SEASON 1 FALL 2012 All films shown in LAT 7pm Friday FREE.
Art Center Film Club
NEOREALISM Italian neorealism became an international force in film immediately after the end of World War II and presented an ideal of film that abandoned the studio system for non-professional actors, documentary photography, non-Hollywood scripts, and a progressive ideology that seemed directly opposed to the cinema Italy had developed under the Fascist regime from 1922 to its fall in 1943. The series examines films by such directors as Roberto Rossellini, Vittorio De Sica, Luchino Visconti, Federico Fellini, and Michelangelo Antonioni.
1. Open City (1945) As German soldiers march through town, Giorgio Manfredi eludes them by jumping across the rooftops. A priest, Don Pietro Pellegrini, helps the resistance by transmitting messages and money. Don Pietro is scheduled to officiate Pinaâ€™s wedding. Francesco, her betrothed, is not very religious, but would rather be married by a patriot priest than a fascist official. Her son, Marcello, and his friends have a small role in the resistance. Pinaâ€™s sister befriends Marina, Giorgioâ€™s former girlfriend, who betrays the resistance in exchange for drugs, fur coats, and other creature comforts.
2. Paisan (1946)
3. Stromboli (1950)
Six vignettes follow the Allied invasion from July 1943 to winter 1944, from Sicily north to Venice. Communication is fragile. A woman leads an Allied patrol through a mine field; she dies protecting a G.I., but the Yanks think she killed him. A street urchin steals shoes from a G.I. who tracks him to a shanty town. A G.I. meets a woman the day Rome is liberated; in six months they meet again: heâ€™s cynical, sheâ€™s a prostitute. A US nurse braves the trip across the Arno into German fire in search of a partisan she loves. Three chaplains, including a Jew, call on a monastery north in the Apennines. Allied soldiers and partisans try to escape capture in the marshes of the Po.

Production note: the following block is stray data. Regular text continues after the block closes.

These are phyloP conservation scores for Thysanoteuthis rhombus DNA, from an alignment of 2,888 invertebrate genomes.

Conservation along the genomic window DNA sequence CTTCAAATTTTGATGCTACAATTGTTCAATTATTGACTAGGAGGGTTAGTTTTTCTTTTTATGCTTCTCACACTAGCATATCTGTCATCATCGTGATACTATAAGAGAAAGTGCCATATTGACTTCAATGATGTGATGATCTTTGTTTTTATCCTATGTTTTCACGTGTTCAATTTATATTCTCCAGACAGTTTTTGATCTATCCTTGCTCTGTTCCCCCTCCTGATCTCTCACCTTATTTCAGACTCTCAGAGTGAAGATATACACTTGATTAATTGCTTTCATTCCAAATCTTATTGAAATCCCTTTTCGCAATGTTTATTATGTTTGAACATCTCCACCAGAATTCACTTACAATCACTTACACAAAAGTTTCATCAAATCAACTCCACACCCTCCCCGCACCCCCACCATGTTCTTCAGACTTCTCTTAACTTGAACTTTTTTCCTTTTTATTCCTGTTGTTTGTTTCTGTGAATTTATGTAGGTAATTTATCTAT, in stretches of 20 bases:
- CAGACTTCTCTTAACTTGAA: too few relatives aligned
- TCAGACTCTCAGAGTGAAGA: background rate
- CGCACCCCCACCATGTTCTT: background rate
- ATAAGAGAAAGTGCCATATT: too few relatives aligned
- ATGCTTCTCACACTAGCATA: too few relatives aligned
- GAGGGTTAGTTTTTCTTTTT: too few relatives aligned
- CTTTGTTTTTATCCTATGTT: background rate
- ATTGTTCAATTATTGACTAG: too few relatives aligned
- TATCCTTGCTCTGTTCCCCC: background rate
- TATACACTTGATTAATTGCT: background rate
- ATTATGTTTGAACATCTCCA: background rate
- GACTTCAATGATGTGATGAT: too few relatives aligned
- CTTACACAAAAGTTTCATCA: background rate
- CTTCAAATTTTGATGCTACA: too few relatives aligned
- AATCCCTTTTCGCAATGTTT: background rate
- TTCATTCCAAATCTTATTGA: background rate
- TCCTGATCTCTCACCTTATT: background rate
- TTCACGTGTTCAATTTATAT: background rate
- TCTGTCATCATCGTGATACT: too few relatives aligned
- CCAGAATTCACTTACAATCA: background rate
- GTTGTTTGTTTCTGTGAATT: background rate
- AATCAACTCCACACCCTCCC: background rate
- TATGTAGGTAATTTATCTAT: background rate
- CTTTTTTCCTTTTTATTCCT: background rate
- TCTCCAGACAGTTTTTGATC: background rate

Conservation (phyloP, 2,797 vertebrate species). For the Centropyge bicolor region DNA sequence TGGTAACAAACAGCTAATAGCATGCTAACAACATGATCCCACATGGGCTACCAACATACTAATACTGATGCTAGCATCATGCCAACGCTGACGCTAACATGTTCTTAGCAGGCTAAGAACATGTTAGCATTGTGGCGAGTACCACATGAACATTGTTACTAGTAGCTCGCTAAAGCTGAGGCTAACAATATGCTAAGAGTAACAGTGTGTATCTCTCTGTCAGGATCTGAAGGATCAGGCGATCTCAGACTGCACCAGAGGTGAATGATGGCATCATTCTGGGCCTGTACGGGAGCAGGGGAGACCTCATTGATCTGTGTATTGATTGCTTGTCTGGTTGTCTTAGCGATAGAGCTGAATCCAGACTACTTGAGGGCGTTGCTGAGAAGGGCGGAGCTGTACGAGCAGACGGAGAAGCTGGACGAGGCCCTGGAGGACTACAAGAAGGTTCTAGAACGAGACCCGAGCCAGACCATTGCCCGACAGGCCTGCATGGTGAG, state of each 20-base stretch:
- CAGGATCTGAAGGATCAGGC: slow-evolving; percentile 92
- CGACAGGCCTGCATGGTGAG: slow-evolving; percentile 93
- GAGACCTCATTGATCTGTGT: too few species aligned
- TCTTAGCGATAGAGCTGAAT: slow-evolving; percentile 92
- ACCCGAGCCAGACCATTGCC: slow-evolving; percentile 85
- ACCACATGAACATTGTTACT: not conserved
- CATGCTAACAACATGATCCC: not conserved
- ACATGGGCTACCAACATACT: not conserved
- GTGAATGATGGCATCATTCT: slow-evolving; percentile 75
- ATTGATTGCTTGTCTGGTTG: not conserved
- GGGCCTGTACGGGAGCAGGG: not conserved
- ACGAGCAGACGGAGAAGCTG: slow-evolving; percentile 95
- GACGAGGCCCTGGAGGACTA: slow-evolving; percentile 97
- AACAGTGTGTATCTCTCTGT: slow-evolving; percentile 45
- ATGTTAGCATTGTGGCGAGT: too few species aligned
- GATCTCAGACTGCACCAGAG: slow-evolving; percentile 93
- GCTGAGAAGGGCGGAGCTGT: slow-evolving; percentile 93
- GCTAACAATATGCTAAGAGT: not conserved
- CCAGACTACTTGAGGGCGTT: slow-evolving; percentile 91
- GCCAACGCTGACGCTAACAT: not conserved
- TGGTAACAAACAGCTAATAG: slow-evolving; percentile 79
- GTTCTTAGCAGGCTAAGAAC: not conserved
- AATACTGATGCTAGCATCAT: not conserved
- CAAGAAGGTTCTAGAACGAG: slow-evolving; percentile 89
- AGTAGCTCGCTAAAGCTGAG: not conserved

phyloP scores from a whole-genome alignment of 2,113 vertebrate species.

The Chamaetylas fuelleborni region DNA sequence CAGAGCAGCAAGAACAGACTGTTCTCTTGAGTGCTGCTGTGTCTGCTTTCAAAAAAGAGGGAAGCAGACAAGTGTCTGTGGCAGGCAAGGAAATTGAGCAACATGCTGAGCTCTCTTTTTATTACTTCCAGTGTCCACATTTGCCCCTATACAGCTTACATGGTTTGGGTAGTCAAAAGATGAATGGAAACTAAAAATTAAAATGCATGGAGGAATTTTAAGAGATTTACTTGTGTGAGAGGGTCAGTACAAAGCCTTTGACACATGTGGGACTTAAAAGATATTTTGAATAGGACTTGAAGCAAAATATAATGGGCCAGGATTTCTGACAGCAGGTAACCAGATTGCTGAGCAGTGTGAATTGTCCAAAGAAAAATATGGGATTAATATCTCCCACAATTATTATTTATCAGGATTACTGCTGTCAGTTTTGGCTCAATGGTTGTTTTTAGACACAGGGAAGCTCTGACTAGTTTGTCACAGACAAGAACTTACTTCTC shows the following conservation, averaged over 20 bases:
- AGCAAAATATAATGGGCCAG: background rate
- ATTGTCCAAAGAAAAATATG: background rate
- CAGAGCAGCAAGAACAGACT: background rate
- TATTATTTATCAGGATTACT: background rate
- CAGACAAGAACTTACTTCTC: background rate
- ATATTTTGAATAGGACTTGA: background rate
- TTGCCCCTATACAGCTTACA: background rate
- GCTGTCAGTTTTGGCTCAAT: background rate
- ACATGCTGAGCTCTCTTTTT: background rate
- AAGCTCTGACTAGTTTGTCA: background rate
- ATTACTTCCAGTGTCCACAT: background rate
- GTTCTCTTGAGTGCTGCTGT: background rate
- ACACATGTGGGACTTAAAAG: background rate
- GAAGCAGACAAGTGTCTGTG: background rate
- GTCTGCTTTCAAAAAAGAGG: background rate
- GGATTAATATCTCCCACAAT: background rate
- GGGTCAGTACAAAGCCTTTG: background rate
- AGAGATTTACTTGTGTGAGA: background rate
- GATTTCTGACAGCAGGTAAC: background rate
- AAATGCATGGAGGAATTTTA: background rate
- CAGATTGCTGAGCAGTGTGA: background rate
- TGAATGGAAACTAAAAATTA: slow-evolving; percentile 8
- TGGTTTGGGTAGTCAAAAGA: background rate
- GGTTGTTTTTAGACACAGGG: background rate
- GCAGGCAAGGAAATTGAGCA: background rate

Bergman plays Karin, a displaced Lithuanian in Italy, who escapes the internment camp by marrying an Italian POW fisherman (Mario Vitale), whom she met in the camp on the other side of the barbed wire. She soon discovers that his home island of Stromboli is very harsh and barren, and the people traditional and conservative. They act with hostility towards this strange, foreign woman. Karin speaks little Italian adding to her difficulties. Karin becomes increasingly despondent and eventually she wants to escape the volcano island. The film also features documentary-like segments about fishing and an actual evacuation of the town after an eruption of the volcano. Most villagers are played b y actua l p e op l e f rom t h e i sl a n d , a s is t y p ic a l o f neo-realism.
4. The Bicycle Thief (1948)
5. Two Women (1960)
Antonio Ricci is an unemployed man in the depressed post-World War II economy of Italy. With a wife and two children to support, he is desperate for work. He is delighted to at last get a good job pasting up posters, but he must have a bicycle. He is told unequivocally, â€œNo bicycle, no job.â€? His wife Maria pawns their bedsheets in order to get money to redeem his bicycle from the pawnbroker.
The story centers on Cesira (Loren), a widowed Roman shopkeeper, and Rosetta (Brown), her devoutly religious twelve-year-old daughter, during World War II. To escape the Allied bombing of Rome, Cesira and her daughter flee southern Lazio for her native Ciociaria, a rural, mountainous province of central Italy.
Vittorio De Sica
PO ITA CIN NEOR
OSTALIA NEM EALISM
-WA AN MA
6. La Terra Trema (1948)
7. Rocco and His Brothers (1960)